How to Make Insulated Window Coverings

Insulated window coverings or window quilts can be made for any window. These are particularly good for windows in rooms that are seldom used or even closed off in the winter. The window quilt improves the heat-loss resistance of the window as much as threefold and you should see that improvement reflected in your energy bill. Window quilts are easy to use to cover your windows; they can be put in place after dark in more commonly used rooms.

A diamond-shaped quilt pattern can be used for window quilts.
  1. Measure your window from inside your window casing. Add two inches to the length and width measurement.

  2. Cut the fabric, insulated liner fabric, quilt batting and liner fabric all to the same size. Place your fabric face-side down. Place your batting on top and add your insulated liner fabric. Place your lining fabric face-side up on top of the other layers. Pin all four layers together on all sides. Pin in the middle of the fabric to help when you quilt.

  3. Measure one inch from each corner. Draw a line between the marks and cut off the fabric at each corner. Place a quilt pattern over the pinned fabrics. With some patterns you can transfer the design using tailor's chalk through pin holes in the pattern. You can also do a simple diamond or square pattern.

  4. Sew the fabrics together. Sew 1/4 inch from all edges and sew your quilt pattern. The quilt pockets trap air and moisture coming from the window. Finish by positioning 1-inch bias tape so that it overlaps the raw edges. Sew the bias tape around the entire rectangle. Miter your corners and overlap and tuck your beginning and ending tape.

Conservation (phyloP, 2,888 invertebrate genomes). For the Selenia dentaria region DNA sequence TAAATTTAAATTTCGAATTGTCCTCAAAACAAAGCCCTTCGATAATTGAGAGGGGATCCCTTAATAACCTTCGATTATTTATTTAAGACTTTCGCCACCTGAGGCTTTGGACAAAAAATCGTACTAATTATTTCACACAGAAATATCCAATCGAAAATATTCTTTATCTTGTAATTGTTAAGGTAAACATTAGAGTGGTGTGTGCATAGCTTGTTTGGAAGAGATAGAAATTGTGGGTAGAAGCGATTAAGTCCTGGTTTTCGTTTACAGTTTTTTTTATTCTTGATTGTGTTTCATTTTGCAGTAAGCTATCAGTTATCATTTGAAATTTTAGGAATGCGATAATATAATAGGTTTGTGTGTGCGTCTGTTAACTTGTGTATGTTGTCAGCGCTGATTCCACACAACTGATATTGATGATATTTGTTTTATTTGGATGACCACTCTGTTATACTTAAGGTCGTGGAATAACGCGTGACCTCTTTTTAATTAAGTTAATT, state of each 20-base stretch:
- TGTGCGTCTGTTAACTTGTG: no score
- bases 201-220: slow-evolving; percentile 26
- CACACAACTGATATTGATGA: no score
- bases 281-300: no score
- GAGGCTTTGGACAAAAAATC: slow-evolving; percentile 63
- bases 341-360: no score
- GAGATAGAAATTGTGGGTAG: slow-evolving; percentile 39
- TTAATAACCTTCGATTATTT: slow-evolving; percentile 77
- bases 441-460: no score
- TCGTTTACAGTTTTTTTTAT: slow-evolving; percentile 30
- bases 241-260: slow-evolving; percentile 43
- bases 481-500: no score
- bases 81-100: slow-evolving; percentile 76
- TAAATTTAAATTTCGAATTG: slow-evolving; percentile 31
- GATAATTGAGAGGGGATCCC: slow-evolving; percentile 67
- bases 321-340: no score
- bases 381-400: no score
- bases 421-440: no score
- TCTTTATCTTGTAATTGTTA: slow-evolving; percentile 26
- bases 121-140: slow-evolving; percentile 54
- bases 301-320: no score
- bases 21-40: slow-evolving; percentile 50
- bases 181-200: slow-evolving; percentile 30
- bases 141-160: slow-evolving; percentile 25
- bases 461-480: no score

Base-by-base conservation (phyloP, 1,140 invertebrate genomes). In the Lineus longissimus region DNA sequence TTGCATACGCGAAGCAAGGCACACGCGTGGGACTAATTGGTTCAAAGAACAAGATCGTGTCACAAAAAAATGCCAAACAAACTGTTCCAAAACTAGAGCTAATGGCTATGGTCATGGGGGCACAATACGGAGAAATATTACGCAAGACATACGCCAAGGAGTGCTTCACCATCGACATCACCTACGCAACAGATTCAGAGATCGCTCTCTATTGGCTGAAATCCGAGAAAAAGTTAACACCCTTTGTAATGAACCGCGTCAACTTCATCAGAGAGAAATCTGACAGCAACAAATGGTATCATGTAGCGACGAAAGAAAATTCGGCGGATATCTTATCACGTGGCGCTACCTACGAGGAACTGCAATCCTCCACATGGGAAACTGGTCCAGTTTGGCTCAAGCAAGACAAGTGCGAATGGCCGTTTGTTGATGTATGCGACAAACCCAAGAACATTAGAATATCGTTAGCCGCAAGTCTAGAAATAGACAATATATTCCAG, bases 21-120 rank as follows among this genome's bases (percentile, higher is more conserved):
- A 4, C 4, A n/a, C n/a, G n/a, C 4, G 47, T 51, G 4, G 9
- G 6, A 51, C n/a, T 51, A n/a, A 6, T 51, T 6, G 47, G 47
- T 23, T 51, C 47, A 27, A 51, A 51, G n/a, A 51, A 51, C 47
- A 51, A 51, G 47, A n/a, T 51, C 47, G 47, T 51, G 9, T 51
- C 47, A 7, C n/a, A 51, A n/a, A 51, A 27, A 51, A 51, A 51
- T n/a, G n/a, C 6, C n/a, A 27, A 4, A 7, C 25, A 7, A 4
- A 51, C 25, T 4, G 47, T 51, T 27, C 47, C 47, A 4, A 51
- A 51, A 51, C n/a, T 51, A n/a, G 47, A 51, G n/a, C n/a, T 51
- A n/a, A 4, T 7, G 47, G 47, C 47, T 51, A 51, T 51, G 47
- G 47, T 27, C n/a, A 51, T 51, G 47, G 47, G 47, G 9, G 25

5. Pin and sew the fuzzy side of hook-and-loop tape to the back edges of the window quilt. Sew at least two seams to hold the tape securely. Fit the quilt to the window and stick the adhesive-backed hook portions of the tape to the inside of the window casing. The quilt should be two inches larger to allow the fabric to fit to the hook-and-loop tape.

About the Author

F.R.R. Mallory has been published since 1996, writing books, short stories, articles and essays. She has worked as an architect, restored cars, designed clothing, renovated homes and makes crafts. She is a graduate of the University of California at Berkeley with bachelor's degrees in psychology and English. Her fiction short story "Black Ice" recently won a National Space Society contest.